Restorative Youth Justice, Civil Society and the State

Peter Kiatipis, York University

This paper examines the relationship between the state and civil society in restorative youth justice. More specifically, the influence of both neo-liberal and neo-conservative political rationalities on a recently implemented restorative youth justice program in Ontario, Canada is examined. Such a program exhibits several characteristics of a neo-liberal style of governance, specifically a distancing of the state and mobilization of individuals, families and communities in crime control, an increased emphasis on the victim and community as stakeholders in crime control, and a view of the offender as responsible to both the victim and his / her community. Based on observations and interviews with key participants in this program, which operates as an alternative to the formal court system, this paper addresses the following questions. How does such a program figure in the crime control repertoire of a Conservative Ontario government with a strong law and order mandate to get tough on crime and criminals? How does such a program that relies on a strong sense of community function in a densely populated, urban and multicultural context? Does such a program exhibit the principles of restorative justice?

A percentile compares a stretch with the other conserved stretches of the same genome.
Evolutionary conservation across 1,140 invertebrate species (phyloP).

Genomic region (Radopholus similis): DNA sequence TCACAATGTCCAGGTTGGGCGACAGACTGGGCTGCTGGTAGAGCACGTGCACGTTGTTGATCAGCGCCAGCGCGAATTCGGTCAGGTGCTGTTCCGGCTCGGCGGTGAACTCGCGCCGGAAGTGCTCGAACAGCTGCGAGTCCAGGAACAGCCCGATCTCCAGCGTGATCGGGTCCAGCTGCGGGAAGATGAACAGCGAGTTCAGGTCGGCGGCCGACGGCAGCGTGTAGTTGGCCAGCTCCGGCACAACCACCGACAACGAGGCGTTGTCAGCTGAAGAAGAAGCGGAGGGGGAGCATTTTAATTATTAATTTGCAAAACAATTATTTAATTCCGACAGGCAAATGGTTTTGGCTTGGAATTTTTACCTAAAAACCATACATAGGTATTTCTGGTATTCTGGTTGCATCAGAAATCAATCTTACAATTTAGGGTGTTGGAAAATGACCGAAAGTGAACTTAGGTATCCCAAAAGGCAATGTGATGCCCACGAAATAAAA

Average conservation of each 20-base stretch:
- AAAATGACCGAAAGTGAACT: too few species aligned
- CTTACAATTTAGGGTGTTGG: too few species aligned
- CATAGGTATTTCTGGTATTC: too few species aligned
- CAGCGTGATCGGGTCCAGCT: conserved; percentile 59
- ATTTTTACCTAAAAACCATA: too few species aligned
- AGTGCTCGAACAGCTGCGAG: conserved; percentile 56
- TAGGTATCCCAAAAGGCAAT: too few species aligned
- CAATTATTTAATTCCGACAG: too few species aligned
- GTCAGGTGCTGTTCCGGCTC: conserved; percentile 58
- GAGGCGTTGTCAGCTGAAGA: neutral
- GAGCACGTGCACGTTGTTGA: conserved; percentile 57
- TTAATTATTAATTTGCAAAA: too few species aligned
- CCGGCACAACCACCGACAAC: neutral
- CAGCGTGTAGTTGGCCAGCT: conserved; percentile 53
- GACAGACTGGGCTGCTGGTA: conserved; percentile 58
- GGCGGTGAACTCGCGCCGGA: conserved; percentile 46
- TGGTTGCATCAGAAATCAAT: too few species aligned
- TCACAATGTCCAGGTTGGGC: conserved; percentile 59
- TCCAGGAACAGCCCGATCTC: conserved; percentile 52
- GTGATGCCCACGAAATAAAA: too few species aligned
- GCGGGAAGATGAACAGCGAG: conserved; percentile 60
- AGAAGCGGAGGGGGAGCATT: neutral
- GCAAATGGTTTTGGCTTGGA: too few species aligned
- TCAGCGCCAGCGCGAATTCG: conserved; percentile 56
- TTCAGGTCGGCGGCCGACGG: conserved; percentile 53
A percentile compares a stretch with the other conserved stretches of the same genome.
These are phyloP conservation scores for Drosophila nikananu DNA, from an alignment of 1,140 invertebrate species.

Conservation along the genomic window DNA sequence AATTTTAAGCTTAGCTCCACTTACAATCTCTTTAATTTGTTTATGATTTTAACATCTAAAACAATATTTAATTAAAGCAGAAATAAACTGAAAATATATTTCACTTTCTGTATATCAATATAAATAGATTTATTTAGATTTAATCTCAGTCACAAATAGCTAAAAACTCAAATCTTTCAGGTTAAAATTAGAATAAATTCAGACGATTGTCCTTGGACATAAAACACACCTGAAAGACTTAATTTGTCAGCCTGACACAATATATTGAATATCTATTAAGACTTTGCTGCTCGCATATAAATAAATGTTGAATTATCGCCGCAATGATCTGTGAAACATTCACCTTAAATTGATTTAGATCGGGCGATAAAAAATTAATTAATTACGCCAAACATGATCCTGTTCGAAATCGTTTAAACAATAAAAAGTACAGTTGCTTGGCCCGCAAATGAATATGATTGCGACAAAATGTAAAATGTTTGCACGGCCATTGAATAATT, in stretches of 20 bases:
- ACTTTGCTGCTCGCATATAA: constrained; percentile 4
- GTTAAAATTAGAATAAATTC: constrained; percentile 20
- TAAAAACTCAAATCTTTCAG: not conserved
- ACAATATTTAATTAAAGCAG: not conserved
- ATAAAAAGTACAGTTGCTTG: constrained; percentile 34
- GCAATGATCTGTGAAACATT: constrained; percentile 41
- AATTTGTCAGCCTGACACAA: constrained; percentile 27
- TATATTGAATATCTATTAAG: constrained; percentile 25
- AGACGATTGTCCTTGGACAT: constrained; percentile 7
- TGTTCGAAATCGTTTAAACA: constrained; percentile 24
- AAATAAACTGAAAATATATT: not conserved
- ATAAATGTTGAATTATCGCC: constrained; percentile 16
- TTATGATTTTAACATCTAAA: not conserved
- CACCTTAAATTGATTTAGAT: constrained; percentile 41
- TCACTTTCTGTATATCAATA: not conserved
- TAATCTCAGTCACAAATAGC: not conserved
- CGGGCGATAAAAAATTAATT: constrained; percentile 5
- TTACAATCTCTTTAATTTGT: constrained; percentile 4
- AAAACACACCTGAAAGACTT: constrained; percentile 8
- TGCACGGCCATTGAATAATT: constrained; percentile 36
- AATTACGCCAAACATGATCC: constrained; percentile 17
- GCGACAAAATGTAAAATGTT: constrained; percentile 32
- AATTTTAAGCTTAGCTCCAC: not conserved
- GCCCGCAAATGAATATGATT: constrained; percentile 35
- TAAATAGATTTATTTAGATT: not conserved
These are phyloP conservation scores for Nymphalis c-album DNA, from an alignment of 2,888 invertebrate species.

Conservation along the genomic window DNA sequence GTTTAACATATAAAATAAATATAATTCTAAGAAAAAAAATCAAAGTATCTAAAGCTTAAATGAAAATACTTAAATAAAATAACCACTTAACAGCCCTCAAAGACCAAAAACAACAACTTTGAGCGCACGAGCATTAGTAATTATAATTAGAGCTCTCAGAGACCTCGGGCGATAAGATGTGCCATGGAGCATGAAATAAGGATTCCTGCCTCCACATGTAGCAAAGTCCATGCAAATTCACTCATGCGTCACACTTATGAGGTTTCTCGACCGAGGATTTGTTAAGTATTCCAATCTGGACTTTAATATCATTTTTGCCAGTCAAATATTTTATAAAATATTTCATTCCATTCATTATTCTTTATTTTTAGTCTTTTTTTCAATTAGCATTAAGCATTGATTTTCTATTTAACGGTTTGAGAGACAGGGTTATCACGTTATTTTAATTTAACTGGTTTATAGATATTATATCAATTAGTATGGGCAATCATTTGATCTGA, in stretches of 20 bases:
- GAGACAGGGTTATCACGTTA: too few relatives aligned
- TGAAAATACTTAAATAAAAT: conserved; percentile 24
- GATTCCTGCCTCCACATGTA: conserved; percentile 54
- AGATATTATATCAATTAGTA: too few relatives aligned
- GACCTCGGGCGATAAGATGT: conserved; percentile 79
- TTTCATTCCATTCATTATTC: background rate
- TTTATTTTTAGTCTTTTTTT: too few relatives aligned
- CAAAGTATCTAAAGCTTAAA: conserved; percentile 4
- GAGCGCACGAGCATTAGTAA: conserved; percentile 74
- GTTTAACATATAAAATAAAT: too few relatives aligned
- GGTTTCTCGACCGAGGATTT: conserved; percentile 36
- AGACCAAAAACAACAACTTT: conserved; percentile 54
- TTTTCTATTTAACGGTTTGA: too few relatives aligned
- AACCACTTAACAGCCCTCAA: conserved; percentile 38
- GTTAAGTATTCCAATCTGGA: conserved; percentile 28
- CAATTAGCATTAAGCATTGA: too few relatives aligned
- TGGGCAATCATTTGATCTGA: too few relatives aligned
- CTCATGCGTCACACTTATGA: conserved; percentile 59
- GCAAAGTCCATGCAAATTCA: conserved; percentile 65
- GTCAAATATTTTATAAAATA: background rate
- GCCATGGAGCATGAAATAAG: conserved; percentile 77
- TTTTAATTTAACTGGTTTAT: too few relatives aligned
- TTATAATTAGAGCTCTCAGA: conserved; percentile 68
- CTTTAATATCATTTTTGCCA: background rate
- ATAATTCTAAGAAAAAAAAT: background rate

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Updated 05/20/2006